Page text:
Indicator 69. Mean urban air pollution of particulate matter (PM10 and PM2.5)

Rationale and definition:

Rapid urbanization has resulted in increasing urban air pollution in major cities, especially in developing countries. It is estimated that over 1 million premature deaths can be attributed to urban ambient air pollution.1 This has severe economic and health impacts, particularly for young children. We therefore propose that the post-2015 framework include an indicator tracking the mean urban air pollution of particulate matter.

PM10 is the concentration of particles with a diameter equal to or greater than 10 microns (μ), which are usually produced from construction and mechanical activities, while PM2.5 is the concentration of particles with a diameter equal to or greater than 2.5 microns, usually produced from combustion. These smaller particles are actually more damaging as they permeate the lung more deeply. WHO has set guidelines for PM10 at 20 μg/m3 annual mean and 50 μg/m3 24-hour mean and for PM2.5 at 10 μg/m3 annual mean and 25 μg/m3 24-hour mean.2 However, many cities regularly experience concentrations over 10 times higher than these recommendations.


By city and province.

Comments and limitations:

Many countries track the concentration of PM10 (i.e. particles with a diameter equal to or greater than 10 microns) and PM2.5 (diameter equal to or greater than 2.5 microns) for large cities and report this data to WHO. We recommend that both indicators be tracked in all urban agglomerations of greater than [250,000] people. Global statistics agencies should develop a framework for gathering the data. Complementary indicators include population-based measures, such as “percentage of population whose exposure to PM10 and PM2.5 is above certain μg/m3 (i.e. 15) threshold,” which can provide city authorities with important information on how to direct policies to lower the health impact of air pollution.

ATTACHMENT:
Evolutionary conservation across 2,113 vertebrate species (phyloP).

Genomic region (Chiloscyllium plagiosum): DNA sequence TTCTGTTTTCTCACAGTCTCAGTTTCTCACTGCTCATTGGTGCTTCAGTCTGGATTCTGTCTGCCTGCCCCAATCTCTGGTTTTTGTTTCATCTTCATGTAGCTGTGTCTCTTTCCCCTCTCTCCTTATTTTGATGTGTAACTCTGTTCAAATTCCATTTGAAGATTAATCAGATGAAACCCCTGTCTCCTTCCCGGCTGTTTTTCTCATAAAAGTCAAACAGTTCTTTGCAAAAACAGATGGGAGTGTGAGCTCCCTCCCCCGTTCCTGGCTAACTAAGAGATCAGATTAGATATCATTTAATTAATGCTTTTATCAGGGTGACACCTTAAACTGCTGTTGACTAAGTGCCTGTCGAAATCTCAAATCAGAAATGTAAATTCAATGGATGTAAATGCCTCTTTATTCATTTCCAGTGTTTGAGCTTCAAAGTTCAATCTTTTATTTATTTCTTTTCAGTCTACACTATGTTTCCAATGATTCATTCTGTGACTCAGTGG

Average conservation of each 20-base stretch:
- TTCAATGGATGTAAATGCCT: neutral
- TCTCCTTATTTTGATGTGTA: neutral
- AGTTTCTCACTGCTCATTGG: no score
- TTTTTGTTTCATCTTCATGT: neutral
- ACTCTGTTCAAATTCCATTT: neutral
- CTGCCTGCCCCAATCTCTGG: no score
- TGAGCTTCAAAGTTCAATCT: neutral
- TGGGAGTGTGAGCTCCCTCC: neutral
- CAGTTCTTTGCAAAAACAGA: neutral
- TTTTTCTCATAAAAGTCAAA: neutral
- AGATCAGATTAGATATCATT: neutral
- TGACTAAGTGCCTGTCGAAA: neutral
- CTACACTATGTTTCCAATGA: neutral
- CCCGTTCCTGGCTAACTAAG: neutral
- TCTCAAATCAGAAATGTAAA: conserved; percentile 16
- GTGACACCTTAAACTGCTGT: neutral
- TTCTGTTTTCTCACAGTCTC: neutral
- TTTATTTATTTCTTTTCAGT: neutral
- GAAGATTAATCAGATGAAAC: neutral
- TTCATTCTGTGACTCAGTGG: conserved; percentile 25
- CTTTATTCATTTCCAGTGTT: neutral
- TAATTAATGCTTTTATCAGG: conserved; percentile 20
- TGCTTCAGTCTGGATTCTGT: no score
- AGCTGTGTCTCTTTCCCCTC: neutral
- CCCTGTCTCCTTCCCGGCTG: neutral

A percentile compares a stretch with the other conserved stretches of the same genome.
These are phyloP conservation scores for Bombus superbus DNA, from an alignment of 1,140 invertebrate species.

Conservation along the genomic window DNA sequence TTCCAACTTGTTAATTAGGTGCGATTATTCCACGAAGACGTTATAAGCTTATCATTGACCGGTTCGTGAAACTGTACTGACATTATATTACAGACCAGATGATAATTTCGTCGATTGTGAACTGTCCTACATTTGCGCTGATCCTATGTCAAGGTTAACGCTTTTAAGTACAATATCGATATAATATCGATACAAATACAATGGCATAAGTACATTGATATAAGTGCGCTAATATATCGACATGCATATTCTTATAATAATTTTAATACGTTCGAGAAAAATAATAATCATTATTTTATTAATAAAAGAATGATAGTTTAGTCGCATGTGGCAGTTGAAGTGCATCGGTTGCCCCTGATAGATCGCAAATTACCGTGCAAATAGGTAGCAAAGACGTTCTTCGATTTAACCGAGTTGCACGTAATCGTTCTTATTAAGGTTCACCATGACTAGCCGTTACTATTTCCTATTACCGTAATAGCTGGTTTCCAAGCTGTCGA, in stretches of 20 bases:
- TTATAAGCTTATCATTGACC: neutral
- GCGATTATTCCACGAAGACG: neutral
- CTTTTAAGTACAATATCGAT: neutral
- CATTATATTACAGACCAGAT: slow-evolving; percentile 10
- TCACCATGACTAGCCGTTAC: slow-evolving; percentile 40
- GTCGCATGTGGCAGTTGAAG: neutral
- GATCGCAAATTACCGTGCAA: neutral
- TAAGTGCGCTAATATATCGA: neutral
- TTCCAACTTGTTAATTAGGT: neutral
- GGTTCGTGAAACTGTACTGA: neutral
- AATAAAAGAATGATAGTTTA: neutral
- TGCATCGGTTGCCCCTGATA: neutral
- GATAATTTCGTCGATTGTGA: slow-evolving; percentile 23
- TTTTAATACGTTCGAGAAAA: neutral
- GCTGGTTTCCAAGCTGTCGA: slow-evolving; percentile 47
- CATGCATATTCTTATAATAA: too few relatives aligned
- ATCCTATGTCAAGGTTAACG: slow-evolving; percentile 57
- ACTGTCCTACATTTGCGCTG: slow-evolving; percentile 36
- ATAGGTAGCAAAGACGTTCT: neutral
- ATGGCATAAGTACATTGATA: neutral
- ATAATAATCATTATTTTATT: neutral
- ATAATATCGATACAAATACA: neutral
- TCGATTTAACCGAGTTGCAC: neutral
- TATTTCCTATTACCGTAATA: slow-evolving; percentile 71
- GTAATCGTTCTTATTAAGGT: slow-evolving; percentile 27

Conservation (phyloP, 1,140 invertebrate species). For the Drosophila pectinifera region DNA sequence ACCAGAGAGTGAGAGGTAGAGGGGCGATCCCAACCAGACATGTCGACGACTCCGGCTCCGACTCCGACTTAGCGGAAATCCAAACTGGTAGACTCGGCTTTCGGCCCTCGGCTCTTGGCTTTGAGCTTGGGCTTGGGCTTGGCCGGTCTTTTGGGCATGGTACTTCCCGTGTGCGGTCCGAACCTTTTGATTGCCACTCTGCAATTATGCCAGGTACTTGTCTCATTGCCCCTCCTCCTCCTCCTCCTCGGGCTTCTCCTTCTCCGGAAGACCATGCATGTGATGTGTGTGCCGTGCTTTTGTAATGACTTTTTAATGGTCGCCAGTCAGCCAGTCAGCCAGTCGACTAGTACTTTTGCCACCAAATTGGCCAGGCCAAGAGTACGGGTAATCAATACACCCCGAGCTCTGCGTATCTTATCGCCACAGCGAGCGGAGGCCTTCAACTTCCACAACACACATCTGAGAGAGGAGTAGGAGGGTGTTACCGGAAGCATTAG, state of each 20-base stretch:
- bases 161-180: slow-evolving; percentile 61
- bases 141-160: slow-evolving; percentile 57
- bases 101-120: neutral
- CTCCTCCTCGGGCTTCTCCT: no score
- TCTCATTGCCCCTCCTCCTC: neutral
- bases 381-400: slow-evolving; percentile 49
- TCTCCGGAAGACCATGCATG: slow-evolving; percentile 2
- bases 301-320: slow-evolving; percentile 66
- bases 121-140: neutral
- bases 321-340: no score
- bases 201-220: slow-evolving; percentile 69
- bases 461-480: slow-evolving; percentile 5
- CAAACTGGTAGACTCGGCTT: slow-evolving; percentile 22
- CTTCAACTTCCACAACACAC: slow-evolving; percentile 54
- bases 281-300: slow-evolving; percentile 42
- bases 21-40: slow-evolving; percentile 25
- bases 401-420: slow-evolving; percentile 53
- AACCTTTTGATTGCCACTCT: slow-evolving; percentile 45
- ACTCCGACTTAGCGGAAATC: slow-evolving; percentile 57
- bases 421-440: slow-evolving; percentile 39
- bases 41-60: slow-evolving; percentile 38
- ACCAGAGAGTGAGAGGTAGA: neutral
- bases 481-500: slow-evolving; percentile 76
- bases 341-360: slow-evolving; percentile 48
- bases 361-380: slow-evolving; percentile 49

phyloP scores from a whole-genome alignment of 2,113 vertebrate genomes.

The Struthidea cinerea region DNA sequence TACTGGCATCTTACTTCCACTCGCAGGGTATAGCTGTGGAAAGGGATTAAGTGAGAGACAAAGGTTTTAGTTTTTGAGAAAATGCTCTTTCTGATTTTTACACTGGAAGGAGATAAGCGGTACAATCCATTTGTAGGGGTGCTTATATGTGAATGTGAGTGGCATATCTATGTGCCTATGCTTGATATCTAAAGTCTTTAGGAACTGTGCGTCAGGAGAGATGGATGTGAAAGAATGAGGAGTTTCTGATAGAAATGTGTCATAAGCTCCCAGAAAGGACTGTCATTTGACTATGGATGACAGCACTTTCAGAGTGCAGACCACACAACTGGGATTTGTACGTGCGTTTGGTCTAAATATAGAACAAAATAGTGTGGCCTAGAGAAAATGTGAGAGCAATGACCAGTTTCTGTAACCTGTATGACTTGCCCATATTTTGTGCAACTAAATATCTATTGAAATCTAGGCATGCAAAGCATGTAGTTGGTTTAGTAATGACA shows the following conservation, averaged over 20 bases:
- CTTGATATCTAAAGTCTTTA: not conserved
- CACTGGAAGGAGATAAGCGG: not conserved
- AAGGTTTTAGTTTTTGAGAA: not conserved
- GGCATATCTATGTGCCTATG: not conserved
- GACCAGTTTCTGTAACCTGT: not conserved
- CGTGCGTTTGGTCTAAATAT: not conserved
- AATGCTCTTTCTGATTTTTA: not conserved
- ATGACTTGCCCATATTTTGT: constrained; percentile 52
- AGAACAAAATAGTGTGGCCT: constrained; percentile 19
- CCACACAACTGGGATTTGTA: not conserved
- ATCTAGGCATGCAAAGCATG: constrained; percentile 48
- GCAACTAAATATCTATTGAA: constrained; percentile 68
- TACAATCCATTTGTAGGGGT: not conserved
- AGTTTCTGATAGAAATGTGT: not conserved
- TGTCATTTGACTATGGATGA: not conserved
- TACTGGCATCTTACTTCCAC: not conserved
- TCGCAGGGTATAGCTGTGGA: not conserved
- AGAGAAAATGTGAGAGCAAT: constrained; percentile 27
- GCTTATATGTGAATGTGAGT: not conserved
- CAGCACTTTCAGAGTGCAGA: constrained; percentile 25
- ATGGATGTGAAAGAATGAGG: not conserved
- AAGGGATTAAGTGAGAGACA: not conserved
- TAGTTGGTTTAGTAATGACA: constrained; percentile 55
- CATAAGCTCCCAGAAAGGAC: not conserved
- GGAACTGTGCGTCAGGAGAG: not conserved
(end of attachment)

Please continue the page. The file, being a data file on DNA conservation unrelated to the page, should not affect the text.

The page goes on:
Preliminary assessment of current data availability by Friends of the Chair:


Primary data source:

Remote sensing (satellite-based measurements are the most comprehensive and cost effective).

Potential lead agency or agencies:

UN-Habitat, UNEP, WHO.